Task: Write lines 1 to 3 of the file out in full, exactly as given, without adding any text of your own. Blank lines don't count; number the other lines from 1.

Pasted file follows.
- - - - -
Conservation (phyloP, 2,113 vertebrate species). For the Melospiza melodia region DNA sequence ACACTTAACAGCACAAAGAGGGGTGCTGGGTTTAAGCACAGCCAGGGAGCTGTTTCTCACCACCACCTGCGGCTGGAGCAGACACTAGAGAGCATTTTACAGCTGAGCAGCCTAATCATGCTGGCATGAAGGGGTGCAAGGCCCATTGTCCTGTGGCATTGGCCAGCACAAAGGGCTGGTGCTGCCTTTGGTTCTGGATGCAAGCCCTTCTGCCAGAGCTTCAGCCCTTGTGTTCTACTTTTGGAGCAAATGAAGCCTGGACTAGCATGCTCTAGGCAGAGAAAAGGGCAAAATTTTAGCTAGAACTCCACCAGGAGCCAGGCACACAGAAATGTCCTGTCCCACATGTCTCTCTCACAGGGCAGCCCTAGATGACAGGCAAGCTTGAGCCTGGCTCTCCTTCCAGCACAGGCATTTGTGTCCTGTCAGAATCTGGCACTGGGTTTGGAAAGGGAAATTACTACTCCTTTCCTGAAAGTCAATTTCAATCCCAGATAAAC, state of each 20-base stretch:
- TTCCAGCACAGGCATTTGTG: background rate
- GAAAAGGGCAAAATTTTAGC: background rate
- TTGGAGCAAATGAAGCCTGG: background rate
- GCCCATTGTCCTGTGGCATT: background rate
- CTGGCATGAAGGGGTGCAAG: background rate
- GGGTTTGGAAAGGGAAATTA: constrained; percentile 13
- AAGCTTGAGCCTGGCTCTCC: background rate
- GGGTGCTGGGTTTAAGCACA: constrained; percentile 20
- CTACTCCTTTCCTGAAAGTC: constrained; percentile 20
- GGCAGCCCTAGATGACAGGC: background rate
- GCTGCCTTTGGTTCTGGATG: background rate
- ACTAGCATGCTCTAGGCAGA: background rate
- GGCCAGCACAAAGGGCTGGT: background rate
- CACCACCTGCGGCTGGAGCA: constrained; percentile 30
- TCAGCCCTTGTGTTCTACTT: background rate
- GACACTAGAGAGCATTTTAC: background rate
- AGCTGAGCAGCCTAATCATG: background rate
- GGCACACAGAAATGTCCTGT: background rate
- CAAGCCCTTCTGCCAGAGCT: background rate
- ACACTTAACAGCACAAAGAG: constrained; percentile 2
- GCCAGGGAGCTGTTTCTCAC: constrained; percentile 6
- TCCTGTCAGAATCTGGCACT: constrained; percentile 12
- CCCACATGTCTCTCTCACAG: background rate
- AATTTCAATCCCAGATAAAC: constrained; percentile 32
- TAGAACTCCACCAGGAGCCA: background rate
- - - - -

Conservation (phyloP, 2,113 vertebrate species). For the Melospiza melodia region DNA sequence ACACTTAACAGCACAAAGAGGGGTGCTGGGTTTAAGCACAGCCAGGGAGCTGTTTCTCACCACCACCTGCGGCTGGAGCAGACACTAGAGAGCATTTTACAGCTGAGCAGCCTAATCATGCTGGCATGAAGGGGTGCAAGGCCCATTGTCCTGTGGCATTGGCCAGCACAAAGGGCTGGTGCTGCCTTTGGTTCTGGATGCAAGCCCTTCTGCCAGAGCTTCAGCCCTTGTGTTCTACTTTTGGAGCAAATGAAGCCTGGACTAGCATGCTCTAGGCAGAGAAAAGGGCAAAATTTTAGCTAGAACTCCACCAGGAGCCAGGCACACAGAAATGTCCTGTCCCACATGTCTCTCTCACAGGGCAGCCCTAGATGACAGGCAAGCTTGAGCCTGGCTCTCCTTCCAGCACAGGCATTTGTGTCCTGTCAGAATCTGGCACTGGGTTTGGAAAGGGAAATTACTACTCCTTTCCTGAAAGTCAATTTCAATCCCAGATAAAC, state of each 20-base stretch:
- TTCCAGCACAGGCATTTGTG: background rate
- GAAAAGGGCAAAATTTTAGC: background rate